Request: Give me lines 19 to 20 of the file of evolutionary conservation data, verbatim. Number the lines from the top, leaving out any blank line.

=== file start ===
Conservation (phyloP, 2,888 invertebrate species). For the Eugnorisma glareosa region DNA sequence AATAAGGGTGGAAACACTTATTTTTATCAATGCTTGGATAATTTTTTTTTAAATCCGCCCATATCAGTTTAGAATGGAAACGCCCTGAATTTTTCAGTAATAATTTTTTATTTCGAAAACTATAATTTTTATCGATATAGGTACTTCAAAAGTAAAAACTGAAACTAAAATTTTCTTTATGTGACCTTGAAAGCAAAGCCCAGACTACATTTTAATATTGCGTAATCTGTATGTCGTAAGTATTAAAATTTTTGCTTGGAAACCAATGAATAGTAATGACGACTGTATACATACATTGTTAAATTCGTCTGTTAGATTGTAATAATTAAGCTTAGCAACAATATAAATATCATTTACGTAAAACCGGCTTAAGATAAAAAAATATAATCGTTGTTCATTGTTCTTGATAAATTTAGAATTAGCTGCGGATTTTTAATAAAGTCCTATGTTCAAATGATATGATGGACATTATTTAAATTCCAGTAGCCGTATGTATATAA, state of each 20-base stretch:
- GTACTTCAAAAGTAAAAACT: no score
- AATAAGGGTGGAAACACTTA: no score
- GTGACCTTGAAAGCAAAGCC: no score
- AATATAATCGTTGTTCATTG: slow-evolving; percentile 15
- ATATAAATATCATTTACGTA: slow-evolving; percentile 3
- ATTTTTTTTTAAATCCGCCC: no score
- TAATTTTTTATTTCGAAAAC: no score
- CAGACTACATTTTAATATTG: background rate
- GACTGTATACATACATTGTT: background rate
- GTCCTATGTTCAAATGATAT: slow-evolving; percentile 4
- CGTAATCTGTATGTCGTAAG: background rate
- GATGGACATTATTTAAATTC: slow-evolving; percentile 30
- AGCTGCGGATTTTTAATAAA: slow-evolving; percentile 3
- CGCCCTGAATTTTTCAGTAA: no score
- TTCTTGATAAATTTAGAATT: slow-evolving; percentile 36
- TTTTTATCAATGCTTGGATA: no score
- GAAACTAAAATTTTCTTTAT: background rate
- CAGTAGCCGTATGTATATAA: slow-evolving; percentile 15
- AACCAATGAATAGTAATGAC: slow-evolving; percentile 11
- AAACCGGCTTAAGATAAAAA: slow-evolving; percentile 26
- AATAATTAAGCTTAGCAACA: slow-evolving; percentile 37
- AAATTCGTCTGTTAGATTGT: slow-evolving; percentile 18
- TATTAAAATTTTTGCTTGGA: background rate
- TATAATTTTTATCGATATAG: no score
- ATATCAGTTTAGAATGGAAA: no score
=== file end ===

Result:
- CAGTAGCCGTATGTATATAA: slow-evolving; percentile 15
- AACCAATGAATAGTAATGAC: slow-evolving; percentile 11